Biden Admin Puts Use Of Johnson & Johnson Vaccine On Pause As Six Of 7 Million Develop Blood Clots

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The Biden administration put a cautionary pause on the use of Johnson & Johnson’s coronavirus vaccine Tuesday after a handful of recipients developed “rare and severe” blood clots.

Only 6 out of the nearly 7 million Americans who received Johnson & Johnson’s vaccine developed the blood clots, and the Centers for Disease Control and Prevention and Food and Drug Administration recommended the pause “out of an abundance of caution” in a joint statement Tuesday morning. (RELATED: Germany Reports More Blood Clot Cases Associated With AstraZeneca Vaccine)

Vials with a sticker reading, “COVID-19 / Coronavirus vaccine / Injection only” and a medical syringe are seen in front of a displayed Johnson & Johnson logo in this illustration taken October 31, 2020. (REUTERS/Dado Ruvic/File Photo)

“In these cases, a type of blood clot called cerebral venous sinus thrombosis (CVST) was seen in combination with low levels of blood platelets (thrombocytopenia),” Dr. Anne Schuchat, principal deputy director of the CDC and Dr. Peter Marks, director of the Food and Drug Administration’s Center for Biologics Evaluation and Research said in the statement. “All six cases occurred among women between the ages of 18 and 48, and symptoms occurred 6 to 13 days after vaccination.”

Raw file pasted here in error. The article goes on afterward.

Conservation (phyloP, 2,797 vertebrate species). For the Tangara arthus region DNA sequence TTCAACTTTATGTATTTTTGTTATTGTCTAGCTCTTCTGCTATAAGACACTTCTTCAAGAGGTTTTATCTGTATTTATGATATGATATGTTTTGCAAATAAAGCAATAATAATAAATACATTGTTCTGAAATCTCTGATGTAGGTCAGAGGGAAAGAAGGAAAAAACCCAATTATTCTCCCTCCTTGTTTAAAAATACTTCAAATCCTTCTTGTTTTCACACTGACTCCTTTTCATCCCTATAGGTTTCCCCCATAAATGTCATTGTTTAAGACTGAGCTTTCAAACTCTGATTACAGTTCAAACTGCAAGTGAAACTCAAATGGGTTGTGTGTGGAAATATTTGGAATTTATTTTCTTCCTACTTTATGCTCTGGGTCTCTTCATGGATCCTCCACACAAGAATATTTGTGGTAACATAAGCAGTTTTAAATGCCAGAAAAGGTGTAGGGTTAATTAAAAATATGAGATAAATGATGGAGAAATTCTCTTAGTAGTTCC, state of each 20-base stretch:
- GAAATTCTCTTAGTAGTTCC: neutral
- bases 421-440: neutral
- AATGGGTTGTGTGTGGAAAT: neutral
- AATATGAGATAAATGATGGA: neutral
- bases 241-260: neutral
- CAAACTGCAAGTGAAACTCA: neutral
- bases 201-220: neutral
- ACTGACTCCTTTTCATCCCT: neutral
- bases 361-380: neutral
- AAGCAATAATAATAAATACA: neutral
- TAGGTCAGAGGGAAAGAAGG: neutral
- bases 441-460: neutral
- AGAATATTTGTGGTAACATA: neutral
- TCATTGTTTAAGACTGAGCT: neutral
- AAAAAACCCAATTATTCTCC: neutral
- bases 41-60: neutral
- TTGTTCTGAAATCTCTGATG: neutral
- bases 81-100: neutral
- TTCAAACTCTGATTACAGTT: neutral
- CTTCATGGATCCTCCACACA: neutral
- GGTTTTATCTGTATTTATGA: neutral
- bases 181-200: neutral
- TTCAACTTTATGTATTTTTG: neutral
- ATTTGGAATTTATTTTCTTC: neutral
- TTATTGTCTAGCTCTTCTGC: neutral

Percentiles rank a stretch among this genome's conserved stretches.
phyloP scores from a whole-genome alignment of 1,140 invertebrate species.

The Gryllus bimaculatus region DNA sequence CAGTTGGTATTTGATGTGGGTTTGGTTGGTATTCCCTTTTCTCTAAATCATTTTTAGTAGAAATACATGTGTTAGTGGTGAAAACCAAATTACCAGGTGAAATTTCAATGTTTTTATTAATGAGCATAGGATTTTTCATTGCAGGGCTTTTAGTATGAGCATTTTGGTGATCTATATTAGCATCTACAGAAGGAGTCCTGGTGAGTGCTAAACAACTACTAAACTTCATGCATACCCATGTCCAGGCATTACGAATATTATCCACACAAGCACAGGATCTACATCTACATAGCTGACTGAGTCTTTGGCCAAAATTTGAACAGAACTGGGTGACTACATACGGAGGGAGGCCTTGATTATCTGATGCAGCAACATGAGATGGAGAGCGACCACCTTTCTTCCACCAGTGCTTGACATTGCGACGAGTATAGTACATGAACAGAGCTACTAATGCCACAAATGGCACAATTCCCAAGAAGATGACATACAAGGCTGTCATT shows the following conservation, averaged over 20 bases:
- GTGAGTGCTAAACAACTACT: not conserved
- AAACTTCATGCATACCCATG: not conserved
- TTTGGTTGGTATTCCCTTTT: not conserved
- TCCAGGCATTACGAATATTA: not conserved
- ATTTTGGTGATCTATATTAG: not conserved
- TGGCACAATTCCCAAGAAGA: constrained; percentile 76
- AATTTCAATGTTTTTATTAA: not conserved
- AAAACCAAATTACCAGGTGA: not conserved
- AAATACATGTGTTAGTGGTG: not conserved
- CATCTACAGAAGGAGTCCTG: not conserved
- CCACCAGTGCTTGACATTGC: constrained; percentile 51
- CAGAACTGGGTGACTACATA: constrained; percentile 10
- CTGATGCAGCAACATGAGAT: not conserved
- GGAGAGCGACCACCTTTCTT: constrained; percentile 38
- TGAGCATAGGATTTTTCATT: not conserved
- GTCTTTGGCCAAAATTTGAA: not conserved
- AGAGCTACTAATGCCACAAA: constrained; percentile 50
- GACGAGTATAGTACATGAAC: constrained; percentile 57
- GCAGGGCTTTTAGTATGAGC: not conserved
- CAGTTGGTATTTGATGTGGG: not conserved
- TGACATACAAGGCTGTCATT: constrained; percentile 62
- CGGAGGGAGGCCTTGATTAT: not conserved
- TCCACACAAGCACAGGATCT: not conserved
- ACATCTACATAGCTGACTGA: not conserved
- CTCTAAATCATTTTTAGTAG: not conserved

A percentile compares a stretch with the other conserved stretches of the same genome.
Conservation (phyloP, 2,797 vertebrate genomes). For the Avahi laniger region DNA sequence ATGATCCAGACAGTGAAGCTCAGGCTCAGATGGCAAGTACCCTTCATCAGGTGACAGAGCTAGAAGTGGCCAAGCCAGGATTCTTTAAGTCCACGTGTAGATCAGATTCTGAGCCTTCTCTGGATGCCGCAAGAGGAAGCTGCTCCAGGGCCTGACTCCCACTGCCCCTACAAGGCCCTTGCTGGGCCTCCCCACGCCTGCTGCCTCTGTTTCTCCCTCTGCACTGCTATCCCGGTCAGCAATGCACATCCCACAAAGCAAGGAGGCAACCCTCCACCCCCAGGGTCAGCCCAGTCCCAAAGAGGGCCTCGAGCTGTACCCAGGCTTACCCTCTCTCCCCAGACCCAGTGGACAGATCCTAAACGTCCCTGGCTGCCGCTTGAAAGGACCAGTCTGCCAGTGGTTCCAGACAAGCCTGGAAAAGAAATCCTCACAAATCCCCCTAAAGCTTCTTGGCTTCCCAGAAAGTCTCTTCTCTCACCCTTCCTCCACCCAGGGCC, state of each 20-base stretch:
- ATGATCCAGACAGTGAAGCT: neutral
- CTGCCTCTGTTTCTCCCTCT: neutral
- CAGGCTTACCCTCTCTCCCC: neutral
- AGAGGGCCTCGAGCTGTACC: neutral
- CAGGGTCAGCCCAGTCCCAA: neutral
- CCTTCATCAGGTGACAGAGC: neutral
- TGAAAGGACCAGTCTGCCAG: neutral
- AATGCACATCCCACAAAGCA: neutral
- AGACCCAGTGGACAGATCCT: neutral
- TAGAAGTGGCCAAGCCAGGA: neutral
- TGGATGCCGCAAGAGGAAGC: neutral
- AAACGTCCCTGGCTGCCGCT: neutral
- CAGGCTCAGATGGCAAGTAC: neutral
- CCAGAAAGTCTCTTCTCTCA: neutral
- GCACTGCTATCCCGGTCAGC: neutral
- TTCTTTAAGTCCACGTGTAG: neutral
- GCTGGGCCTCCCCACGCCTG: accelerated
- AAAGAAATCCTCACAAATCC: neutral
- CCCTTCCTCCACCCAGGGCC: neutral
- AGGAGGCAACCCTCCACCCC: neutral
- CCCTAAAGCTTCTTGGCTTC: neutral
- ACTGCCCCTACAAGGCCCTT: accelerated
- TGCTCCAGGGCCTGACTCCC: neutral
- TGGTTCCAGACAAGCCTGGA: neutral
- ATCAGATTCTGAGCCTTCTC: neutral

The statement added that the CDC will convene an advisory meeting on Wednesday to discuss the six cases and offer a determination regarding future use of the Johnson & Johnson vaccine. (RELATED: China Says Its COVID-19 Vaccines Don’t Work Well, Then Backtracks)

The White House and Department of Health and Human Services did not respond to Daily Caller’s additional inquiries on the subject by press time, but Adm. Brett Giroir — one of the Trump administration’s top officials on the Operation Warp Speed vaccine initiative — called the decision “an appropriate step.”

“Such clots occur regularly in the population, so this MAY or MAY NOT be related to the vaccine,” he tweeted Tuesday morning. “That is why the investigation and pause is appropriate.”

AstraZeneca’s coronavirus vaccine, which has not been granted a U.S. Emergency Use Authorization by the FDA, faced similar blood clotting concerns in recent weeks. The European Union briefly paused that vaccine’s use in March, and the United Kingdom has sought to find alternative vaccines to provide to low-risk individuals.

This is a developing story and will be updated with more information as it becomes available. 





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